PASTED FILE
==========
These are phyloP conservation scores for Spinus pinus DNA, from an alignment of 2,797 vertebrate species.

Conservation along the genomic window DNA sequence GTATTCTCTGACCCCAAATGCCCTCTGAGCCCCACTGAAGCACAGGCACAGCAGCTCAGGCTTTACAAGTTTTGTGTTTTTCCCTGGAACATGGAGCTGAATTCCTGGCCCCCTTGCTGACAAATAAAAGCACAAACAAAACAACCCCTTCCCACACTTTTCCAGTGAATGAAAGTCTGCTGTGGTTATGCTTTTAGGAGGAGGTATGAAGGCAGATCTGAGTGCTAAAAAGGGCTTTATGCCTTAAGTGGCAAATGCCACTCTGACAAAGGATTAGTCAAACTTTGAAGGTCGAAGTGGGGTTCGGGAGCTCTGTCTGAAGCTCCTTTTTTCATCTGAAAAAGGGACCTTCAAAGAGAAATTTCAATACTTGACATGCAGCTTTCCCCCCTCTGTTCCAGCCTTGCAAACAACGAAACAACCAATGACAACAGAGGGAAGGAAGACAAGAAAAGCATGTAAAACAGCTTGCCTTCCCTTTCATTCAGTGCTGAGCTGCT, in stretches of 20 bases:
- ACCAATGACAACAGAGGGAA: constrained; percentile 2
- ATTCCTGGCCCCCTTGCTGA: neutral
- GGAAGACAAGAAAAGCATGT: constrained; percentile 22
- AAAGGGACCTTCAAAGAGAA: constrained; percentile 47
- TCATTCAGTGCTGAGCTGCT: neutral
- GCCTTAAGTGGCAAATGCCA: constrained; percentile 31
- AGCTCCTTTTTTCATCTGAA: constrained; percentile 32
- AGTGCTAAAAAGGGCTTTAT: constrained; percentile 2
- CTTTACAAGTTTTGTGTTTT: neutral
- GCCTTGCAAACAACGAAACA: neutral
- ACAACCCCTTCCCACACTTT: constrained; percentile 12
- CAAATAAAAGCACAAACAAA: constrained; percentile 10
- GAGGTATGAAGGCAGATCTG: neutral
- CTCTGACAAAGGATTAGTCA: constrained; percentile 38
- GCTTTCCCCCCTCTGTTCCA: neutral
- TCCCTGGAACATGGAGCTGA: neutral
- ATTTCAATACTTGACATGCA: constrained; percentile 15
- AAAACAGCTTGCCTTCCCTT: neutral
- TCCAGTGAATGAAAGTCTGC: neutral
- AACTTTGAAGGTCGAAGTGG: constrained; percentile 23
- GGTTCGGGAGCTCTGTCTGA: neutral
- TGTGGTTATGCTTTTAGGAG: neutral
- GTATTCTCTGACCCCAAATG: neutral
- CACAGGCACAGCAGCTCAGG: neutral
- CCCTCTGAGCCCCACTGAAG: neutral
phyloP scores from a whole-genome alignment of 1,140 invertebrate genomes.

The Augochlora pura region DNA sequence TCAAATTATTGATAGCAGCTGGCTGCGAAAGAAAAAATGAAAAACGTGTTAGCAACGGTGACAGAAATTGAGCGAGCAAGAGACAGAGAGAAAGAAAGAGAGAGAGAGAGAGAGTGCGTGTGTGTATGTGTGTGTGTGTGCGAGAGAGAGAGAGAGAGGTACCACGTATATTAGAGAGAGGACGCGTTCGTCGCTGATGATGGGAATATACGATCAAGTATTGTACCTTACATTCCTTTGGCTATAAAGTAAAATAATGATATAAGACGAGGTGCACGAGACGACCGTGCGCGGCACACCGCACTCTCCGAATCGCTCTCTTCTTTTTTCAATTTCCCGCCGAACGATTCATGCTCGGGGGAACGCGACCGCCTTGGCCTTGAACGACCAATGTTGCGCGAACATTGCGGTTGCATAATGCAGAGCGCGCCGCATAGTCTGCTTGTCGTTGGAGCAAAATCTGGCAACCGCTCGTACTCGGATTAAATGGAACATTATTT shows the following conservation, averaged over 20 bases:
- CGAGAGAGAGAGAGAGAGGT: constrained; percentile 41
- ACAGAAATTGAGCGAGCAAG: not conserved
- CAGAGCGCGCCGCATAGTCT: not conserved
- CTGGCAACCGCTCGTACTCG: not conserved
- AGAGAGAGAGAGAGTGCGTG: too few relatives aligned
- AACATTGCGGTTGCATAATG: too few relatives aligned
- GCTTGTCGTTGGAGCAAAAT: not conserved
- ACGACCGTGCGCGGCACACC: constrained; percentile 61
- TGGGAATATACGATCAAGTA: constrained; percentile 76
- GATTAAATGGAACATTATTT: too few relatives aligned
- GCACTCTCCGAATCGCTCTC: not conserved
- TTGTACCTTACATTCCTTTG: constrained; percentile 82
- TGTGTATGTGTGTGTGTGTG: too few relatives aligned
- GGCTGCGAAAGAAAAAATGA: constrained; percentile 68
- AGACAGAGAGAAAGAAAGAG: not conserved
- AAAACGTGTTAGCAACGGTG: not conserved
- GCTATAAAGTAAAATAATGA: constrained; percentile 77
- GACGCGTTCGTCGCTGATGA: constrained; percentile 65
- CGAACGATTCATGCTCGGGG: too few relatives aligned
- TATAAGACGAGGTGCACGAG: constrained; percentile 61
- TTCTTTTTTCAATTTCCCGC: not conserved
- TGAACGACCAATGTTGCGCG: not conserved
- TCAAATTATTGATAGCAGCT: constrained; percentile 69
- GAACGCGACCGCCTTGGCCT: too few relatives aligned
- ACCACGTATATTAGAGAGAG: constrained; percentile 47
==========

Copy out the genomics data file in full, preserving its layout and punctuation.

These are phyloP conservation scores for Spinus pinus DNA, from an alignment of 2,797 vertebrate species.

Conservation along the genomic window DNA sequence GTATTCTCTGACCCCAAATGCCCTCTGAGCCCCACTGAAGCACAGGCACAGCAGCTCAGGCTTTACAAGTTTTGTGTTTTTCCCTGGAACATGGAGCTGAATTCCTGGCCCCCTTGCTGACAAATAAAAGCACAAACAAAACAACCCCTTCCCACACTTTTCCAGTGAATGAAAGTCTGCTGTGGTTATGCTTTTAGGAGGAGGTATGAAGGCAGATCTGAGTGCTAAAAAGGGCTTTATGCCTTAAGTGGCAAATGCCACTCTGACAAAGGATTAGTCAAACTTTGAAGGTCGAAGTGGGGTTCGGGAGCTCTGTCTGAAGCTCCTTTTTTCATCTGAAAAAGGGACCTTCAAAGAGAAATTTCAATACTTGACATGCAGCTTTCCCCCCTCTGTTCCAGCCTTGCAAACAACGAAACAACCAATGACAACAGAGGGAAGGAAGACAAGAAAAGCATGTAAAACAGCTTGCCTTCCCTTTCATTCAGTGCTGAGCTGCT, in stretches of 20 bases:
- ACCAATGACAACAGAGGGAA: constrained; percentile 2
- ATTCCTGGCCCCCTTGCTGA: neutral
- GGAAGACAAGAAAAGCATGT: constrained; percentile 22
- AAAGGGACCTTCAAAGAGAA: constrained; percentile 47
- TCATTCAGTGCTGAGCTGCT: neutral
- GCCTTAAGTGGCAAATGCCA: constrained; percentile 31
- AGCTCCTTTTTTCATCTGAA: constrained; percentile 32
- AGTGCTAAAAAGGGCTTTAT: constrained; percentile 2
- CTTTACAAGTTTTGTGTTTT: neutral
- GCCTTGCAAACAACGAAACA: neutral
- ACAACCCCTTCCCACACTTT: constrained; percentile 12
- CAAATAAAAGCACAAACAAA: constrained; percentile 10
- GAGGTATGAAGGCAGATCTG: neutral
- CTCTGACAAAGGATTAGTCA: constrained; percentile 38
- GCTTTCCCCCCTCTGTTCCA: neutral
- TCCCTGGAACATGGAGCTGA: neutral
- ATTTCAATACTTGACATGCA: constrained; percentile 15
- AAAACAGCTTGCCTTCCCTT: neutral
- TCCAGTGAATGAAAGTCTGC: neutral
- AACTTTGAAGGTCGAAGTGG: constrained; percentile 23
- GGTTCGGGAGCTCTGTCTGA: neutral
- TGTGGTTATGCTTTTAGGAG: neutral
- GTATTCTCTGACCCCAAATG: neutral
- CACAGGCACAGCAGCTCAGG: neutral
- CCCTCTGAGCCCCACTGAAG: neutral
phyloP scores from a whole-genome alignment of 1,140 invertebrate genomes.

The Augochlora pura region DNA sequence TCAAATTATTGATAGCAGCTGGCTGCGAAAGAAAAAATGAAAAACGTGTTAGCAACGGTGACAGAAATTGAGCGAGCAAGAGACAGAGAGAAAGAAAGAGAGAGAGAGAGAGAGTGCGTGTGTGTATGTGTGTGTGTGTGCGAGAGAGAGAGAGAGAGGTACCACGTATATTAGAGAGAGGACGCGTTCGTCGCTGATGATGGGAATATACGATCAAGTATTGTACCTTACATTCCTTTGGCTATAAAGTAAAATAATGATATAAGACGAGGTGCACGAGACGACCGTGCGCGGCACACCGCACTCTCCGAATCGCTCTCTTCTTTTTTCAATTTCCCGCCGAACGATTCATGCTCGGGGGAACGCGACCGCCTTGGCCTTGAACGACCAATGTTGCGCGAACATTGCGGTTGCATAATGCAGAGCGCGCCGCATAGTCTGCTTGTCGTTGGAGCAAAATCTGGCAACCGCTCGTACTCGGATTAAATGGAACATTATTT shows the following conservation, averaged over 20 bases:
- CGAGAGAGAGAGAGAGAGGT: constrained; percentile 41
- ACAGAAATTGAGCGAGCAAG: not conserved
- CAGAGCGCGCCGCATAGTCT: not conserved
- CTGGCAACCGCTCGTACTCG: not conserved
- AGAGAGAGAGAGAGTGCGTG: too few relatives aligned
- AACATTGCGGTTGCATAATG: too few relatives aligned
- GCTTGTCGTTGGAGCAAAAT: not conserved
- ACGACCGTGCGCGGCACACC: constrained; percentile 61
- TGGGAATATACGATCAAGTA: constrained; percentile 76
- GATTAAATGGAACATTATTT: too few relatives aligned
- GCACTCTCCGAATCGCTCTC: not conserved
- TTGTACCTTACATTCCTTTG: constrained; percentile 82
- TGTGTATGTGTGTGTGTGTG: too few relatives aligned
- GGCTGCGAAAGAAAAAATGA: constrained; percentile 68
- AGACAGAGAGAAAGAAAGAG: not conserved
- AAAACGTGTTAGCAACGGTG: not conserved
- GCTATAAAGTAAAATAATGA: constrained; percentile 77
- GACGCGTTCGTCGCTGATGA: constrained; percentile 65
- CGAACGATTCATGCTCGGGG: too few relatives aligned
- TATAAGACGAGGTGCACGAG: constrained; percentile 61
- TTCTTTTTTCAATTTCCCGC: not conserved
- TGAACGACCAATGTTGCGCG: not conserved
- TCAAATTATTGATAGCAGCT: constrained; percentile 69
- GAACGCGACCGCCTTGGCCT: too few relatives aligned
- ACCACGTATATTAGAGAGAG: constrained; percentile 47